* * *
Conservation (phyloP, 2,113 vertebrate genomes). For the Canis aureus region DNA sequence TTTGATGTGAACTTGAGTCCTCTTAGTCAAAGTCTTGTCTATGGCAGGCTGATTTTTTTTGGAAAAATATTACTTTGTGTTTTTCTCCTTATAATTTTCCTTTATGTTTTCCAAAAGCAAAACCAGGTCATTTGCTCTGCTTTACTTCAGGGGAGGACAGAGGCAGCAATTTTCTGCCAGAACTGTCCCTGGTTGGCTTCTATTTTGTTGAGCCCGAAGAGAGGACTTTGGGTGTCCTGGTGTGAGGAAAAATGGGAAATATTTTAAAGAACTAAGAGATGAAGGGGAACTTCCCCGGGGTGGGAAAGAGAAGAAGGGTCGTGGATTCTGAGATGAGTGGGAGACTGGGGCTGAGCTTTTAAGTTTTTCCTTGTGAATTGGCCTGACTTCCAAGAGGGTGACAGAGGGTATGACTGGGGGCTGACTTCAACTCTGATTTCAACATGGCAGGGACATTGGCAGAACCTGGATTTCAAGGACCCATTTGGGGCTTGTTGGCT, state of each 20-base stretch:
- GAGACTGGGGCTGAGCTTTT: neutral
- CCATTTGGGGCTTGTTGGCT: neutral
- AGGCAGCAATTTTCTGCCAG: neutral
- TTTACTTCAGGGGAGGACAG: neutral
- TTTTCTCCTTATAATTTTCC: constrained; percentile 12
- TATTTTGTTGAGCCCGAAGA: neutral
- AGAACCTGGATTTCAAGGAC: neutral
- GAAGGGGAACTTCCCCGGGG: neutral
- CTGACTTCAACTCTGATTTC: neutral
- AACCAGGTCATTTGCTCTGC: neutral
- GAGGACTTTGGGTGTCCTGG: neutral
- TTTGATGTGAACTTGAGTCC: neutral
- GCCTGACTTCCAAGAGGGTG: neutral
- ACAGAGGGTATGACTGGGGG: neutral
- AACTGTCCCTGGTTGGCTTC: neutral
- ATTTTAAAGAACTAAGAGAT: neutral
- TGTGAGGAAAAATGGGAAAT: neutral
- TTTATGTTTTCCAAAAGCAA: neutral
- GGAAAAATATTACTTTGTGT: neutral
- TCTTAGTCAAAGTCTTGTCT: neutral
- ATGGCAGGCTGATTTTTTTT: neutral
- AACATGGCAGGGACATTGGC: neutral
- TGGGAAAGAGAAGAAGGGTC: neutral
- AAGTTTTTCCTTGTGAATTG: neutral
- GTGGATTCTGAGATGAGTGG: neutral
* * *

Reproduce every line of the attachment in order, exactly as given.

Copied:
Conservation (phyloP, 2,113 vertebrate genomes). For the Canis aureus region DNA sequence TTTGATGTGAACTTGAGTCCTCTTAGTCAAAGTCTTGTCTATGGCAGGCTGATTTTTTTTGGAAAAATATTACTTTGTGTTTTTCTCCTTATAATTTTCCTTTATGTTTTCCAAAAGCAAAACCAGGTCATTTGCTCTGCTTTACTTCAGGGGAGGACAGAGGCAGCAATTTTCTGCCAGAACTGTCCCTGGTTGGCTTCTATTTTGTTGAGCCCGAAGAGAGGACTTTGGGTGTCCTGGTGTGAGGAAAAATGGGAAATATTTTAAAGAACTAAGAGATGAAGGGGAACTTCCCCGGGGTGGGAAAGAGAAGAAGGGTCGTGGATTCTGAGATGAGTGGGAGACTGGGGCTGAGCTTTTAAGTTTTTCCTTGTGAATTGGCCTGACTTCCAAGAGGGTGACAGAGGGTATGACTGGGGGCTGACTTCAACTCTGATTTCAACATGGCAGGGACATTGGCAGAACCTGGATTTCAAGGACCCATTTGGGGCTTGTTGGCT, state of each 20-base stretch:
- GAGACTGGGGCTGAGCTTTT: neutral
- CCATTTGGGGCTTGTTGGCT: neutral
- AGGCAGCAATTTTCTGCCAG: neutral
- TTTACTTCAGGGGAGGACAG: neutral
- TTTTCTCCTTATAATTTTCC: constrained; percentile 12
- TATTTTGTTGAGCCCGAAGA: neutral
- AGAACCTGGATTTCAAGGAC: neutral
- GAAGGGGAACTTCCCCGGGG: neutral
- CTGACTTCAACTCTGATTTC: neutral
- AACCAGGTCATTTGCTCTGC: neutral
- GAGGACTTTGGGTGTCCTGG: neutral
- TTTGATGTGAACTTGAGTCC: neutral
- GCCTGACTTCCAAGAGGGTG: neutral
- ACAGAGGGTATGACTGGGGG: neutral
- AACTGTCCCTGGTTGGCTTC: neutral
- ATTTTAAAGAACTAAGAGAT: neutral
- TGTGAGGAAAAATGGGAAAT: neutral
- TTTATGTTTTCCAAAAGCAA: neutral
- GGAAAAATATTACTTTGTGT: neutral
- TCTTAGTCAAAGTCTTGTCT: neutral
- ATGGCAGGCTGATTTTTTTT: neutral
- AACATGGCAGGGACATTGGC: neutral
- TGGGAAAGAGAAGAAGGGTC: neutral
- AAGTTTTTCCTTGTGAATTG: neutral
- GTGGATTCTGAGATGAGTGG: neutral